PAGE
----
Monday, June 08, 2009



I’ve been ragging on the domestic television scene a lot of late. It’s an easy target. In many ways, CTV and CanWest are the always reliable Clinton/Lewinsky one-two punch of the Tonight Show writers room.

But there are times when calling out the idiocies and arrogances of our private broadcasters starts depressing even me. So I’ve been thinking about what might get us through the regulatory swamp and around all the levels of greed and mismanagement to the kind of future Canadian viewers and their artists deserve.

I’m talking about a place where there’s some structure and reliability, where our work has a chance to be seen and the audience that funds us and whom we’re supposed to be telling our stories to can more easily find and perhaps embrace us.

Imagining that kind of warmth and light reminded me of Summer. And Summer might be one solution to our industry ills.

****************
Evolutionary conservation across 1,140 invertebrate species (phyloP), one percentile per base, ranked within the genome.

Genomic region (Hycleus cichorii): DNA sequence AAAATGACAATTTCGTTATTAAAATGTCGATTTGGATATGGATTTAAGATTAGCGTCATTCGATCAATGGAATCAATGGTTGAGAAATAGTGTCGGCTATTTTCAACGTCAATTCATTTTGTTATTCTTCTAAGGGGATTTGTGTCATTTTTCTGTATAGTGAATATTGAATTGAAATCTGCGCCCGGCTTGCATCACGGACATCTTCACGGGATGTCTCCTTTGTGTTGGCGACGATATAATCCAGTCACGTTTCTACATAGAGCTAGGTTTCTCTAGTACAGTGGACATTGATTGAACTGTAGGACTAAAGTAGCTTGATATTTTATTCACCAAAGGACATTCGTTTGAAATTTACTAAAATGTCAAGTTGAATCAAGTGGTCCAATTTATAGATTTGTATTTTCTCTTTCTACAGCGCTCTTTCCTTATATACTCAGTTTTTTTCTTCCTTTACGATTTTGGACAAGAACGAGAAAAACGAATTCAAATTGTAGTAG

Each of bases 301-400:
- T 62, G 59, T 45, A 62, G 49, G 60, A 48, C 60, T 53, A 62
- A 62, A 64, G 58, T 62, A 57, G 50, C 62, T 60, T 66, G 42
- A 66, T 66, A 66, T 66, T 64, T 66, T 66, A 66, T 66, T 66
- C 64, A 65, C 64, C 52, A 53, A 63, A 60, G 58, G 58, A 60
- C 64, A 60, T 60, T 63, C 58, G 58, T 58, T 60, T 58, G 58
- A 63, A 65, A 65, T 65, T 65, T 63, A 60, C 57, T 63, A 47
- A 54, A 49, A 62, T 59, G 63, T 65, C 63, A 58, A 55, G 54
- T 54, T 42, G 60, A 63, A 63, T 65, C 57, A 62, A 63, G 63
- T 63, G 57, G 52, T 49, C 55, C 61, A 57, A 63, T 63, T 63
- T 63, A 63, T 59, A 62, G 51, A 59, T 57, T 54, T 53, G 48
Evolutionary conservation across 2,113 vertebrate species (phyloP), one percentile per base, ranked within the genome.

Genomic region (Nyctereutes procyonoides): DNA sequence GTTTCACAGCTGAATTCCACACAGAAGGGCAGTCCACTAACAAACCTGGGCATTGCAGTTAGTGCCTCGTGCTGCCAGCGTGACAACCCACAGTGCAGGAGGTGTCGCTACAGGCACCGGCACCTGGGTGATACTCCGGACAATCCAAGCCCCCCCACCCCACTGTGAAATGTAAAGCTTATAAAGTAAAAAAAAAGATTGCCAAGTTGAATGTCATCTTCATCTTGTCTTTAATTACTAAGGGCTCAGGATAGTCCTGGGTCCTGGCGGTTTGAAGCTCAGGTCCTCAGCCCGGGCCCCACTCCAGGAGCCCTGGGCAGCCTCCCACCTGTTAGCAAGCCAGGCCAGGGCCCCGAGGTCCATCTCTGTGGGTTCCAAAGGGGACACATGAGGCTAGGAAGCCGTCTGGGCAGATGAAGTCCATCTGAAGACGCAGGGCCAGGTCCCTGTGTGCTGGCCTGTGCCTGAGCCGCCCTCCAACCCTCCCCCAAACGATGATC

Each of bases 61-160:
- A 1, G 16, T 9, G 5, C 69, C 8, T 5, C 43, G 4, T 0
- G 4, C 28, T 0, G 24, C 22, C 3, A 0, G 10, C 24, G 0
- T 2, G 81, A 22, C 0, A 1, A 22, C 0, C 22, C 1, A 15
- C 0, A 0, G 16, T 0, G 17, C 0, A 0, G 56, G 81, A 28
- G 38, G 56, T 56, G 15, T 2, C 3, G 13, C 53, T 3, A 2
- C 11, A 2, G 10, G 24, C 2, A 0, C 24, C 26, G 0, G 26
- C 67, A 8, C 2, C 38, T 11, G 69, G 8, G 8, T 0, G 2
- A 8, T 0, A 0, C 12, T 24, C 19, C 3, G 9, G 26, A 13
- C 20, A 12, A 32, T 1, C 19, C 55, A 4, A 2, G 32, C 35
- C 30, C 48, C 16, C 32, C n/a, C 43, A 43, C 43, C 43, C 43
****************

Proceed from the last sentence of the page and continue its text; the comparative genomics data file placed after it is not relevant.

The first time I became aware that TV had two seasons was when Canadian comics Wayne & Shuster replaced “The Jack Benny Show” one summer in an American series called “Holiday Lodge”. It was a show about two guys running a – uh – holiday lodge.

I was only a kid and don’t remember much about the show other than it was pretty funny. But I think the seed was planted that Summer might be the secret back door to the American market.

According to the broadcasters, they need Prime Time American shows to drive their bottom lines. And according to the ratings, most Canadian viewers still prefer an American TV show over a Canadian one whenever they have the option.